Window screens became popular and my mother scoffed – well, they’ll get no breeze now. Our houses, built on stilts, were supposed to gather what air movement there was, and screens reduced that. So we had air, and a multitude of moths and mosquitoes at the lights fascinated my unschooled brain. We all sat out on the wide veranda on the hottest evenings to get what breeze there was, talking in the dark, with just the red glow of mosquito coils and my parents’ cigarettes. No one had air conditioning then, and I don’t remember fans either. We came into beds under mosquito nets hanging from a circular hoop above the pillow. I remember waking heavy in the head those hot humid days. The first department store to get air conditioning made a killing.

The great humidity eventually brought rain and how wonderful it was to run out and get wet through, to arrive at school so wet we were allowed to remove shoes. Washing remained on the Hills rotary hoist for a day and was then brought in to the washing line under the house, where it sometimes remained for several days to get dry. Mildew grew on the walls of my bedroom, toadstools covered the lawn, moss covered the slate roof, Mother rejoiced that the 40,000 gallon tank was full, Father cursed the amount of mowing and scything, the car skidded on the clay surface of the driveway up the ridge to our house, frogs croaked and the poincianas bloomed, flying foxes enjoyed the palm fruits and grasshoppers ate the acalypha hedge.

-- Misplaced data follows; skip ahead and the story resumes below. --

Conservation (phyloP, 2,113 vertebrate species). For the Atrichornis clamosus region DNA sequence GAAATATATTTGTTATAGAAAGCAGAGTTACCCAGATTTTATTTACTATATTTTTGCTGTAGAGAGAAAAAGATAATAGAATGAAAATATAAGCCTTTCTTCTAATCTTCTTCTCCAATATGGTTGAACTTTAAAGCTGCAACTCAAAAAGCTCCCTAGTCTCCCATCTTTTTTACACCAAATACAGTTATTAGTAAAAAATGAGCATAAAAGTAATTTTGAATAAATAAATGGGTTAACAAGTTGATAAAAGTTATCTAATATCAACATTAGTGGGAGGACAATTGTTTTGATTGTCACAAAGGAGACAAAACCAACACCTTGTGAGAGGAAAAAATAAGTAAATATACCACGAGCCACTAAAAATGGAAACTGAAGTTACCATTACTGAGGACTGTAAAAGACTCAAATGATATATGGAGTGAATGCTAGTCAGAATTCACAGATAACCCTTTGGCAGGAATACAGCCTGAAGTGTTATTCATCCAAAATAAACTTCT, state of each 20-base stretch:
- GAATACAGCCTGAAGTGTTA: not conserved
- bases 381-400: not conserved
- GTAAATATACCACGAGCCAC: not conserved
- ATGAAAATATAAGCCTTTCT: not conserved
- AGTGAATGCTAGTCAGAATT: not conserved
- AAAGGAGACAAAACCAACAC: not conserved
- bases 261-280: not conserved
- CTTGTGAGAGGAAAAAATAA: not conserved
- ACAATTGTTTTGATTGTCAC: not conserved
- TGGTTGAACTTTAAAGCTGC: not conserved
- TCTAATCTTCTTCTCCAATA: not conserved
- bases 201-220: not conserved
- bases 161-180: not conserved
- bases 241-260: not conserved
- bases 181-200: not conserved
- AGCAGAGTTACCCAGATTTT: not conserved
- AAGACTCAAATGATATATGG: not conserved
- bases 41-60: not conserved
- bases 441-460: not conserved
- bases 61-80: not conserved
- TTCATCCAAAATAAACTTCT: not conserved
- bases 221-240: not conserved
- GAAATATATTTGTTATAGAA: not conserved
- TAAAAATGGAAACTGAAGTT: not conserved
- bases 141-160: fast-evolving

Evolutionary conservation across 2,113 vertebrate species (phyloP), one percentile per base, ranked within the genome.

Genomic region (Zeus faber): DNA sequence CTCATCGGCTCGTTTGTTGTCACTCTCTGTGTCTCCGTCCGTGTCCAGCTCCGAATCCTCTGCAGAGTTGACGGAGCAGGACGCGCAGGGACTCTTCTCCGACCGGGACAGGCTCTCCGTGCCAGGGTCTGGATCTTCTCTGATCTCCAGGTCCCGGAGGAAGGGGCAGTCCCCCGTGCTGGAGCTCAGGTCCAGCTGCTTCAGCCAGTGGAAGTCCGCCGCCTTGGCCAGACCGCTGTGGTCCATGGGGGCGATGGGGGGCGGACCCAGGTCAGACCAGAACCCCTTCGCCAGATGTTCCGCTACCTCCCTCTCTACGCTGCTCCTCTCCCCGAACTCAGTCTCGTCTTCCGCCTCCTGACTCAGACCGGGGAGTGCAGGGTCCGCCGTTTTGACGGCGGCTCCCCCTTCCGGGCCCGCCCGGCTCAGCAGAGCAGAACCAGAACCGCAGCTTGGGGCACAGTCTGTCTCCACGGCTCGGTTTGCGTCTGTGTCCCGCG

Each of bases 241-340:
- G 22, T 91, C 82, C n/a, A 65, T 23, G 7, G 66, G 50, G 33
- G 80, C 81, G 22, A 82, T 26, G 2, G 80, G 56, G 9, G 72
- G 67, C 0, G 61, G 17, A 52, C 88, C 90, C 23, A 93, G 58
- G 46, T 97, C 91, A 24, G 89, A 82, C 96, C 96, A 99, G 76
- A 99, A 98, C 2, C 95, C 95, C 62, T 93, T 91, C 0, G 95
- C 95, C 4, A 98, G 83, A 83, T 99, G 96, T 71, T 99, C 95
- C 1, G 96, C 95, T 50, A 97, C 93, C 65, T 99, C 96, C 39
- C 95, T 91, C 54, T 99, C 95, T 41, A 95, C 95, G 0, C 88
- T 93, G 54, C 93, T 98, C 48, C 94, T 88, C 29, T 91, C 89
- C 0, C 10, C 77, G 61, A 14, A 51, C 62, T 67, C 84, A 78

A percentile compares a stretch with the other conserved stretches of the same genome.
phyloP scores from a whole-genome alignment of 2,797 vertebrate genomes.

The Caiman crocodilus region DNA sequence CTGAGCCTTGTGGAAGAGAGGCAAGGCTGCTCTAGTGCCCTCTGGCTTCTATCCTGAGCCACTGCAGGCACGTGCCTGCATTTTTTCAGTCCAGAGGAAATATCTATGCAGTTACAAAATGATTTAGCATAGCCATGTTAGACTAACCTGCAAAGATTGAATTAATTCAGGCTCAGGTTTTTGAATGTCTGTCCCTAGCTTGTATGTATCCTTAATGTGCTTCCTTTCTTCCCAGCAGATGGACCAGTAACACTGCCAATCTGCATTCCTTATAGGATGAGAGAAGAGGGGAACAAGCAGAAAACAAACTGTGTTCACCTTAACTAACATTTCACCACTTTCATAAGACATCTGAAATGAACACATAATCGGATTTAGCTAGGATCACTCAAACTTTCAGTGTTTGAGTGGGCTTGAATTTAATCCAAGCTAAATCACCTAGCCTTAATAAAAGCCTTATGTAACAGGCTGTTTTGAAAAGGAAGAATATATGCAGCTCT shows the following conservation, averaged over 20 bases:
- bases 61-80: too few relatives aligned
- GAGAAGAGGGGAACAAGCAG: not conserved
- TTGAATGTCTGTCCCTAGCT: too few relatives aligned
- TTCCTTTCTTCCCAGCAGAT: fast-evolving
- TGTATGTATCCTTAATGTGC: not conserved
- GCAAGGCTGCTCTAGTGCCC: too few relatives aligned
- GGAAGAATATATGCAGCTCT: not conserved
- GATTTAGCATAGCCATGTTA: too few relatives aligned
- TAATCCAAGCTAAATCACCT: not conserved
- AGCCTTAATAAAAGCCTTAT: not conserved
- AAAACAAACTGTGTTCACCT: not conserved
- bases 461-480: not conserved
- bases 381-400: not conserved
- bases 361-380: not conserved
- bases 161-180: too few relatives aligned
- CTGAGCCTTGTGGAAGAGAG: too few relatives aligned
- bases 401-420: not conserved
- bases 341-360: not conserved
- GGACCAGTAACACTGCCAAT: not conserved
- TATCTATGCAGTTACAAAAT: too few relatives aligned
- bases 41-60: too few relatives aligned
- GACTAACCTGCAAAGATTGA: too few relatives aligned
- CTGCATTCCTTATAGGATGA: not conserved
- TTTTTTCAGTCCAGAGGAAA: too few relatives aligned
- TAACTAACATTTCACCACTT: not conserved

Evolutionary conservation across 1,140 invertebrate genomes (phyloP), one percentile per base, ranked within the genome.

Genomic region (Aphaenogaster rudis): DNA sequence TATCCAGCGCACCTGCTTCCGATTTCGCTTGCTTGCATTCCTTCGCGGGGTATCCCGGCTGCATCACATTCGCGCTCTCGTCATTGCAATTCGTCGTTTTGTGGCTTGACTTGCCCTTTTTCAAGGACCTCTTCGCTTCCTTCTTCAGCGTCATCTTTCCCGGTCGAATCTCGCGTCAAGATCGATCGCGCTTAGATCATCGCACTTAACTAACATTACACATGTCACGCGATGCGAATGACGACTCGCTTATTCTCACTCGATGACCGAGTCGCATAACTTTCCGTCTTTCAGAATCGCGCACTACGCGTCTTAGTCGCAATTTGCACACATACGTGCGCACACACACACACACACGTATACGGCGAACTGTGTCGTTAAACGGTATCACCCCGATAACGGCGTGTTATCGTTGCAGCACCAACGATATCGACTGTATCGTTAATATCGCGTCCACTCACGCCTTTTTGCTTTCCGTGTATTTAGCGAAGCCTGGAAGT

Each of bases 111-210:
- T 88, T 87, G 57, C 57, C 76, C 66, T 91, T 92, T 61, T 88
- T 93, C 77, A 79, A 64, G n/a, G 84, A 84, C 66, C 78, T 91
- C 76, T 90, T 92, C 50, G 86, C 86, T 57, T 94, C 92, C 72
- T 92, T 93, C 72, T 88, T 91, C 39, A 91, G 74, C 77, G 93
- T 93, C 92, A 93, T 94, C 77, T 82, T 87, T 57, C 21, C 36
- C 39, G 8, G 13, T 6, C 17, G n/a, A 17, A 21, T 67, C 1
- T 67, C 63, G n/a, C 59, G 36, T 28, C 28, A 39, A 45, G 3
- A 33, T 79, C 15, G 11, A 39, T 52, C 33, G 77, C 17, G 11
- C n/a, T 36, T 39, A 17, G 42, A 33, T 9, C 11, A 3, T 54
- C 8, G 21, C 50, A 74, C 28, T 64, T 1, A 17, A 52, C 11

But this hot moist green forest is new to me. Though I see leaves drop now, in three months time they will rain down in their millions, and leave the skeletons of trunks and branches. The cottage will be bathed in light, and the brown walls of natural, unpainted wood will be warmed with sunshine through the many windows as the days become colder.

On the north side of my cottage, outside a screened porch, is a flat area covered in moss. Its not easy to tell directions most of the time, but I have a mental map of the area and know that my doorway faces north. I rest here in the splendor of a warm dark forest, exploiting as best I can, all my senses, my memories, my small understandings and my sense of being alive in the world, and know who I am.

– Elizabeth Bernays grew up in Australia, then studied agricultural pests in developing countries. After being a professor of entomology at Berkeley and Regents’ professor at the University of Arizona, she obtained an MFA. She publishes in various literary journals and won several awards including the 2007 X.J. Kennedy prize.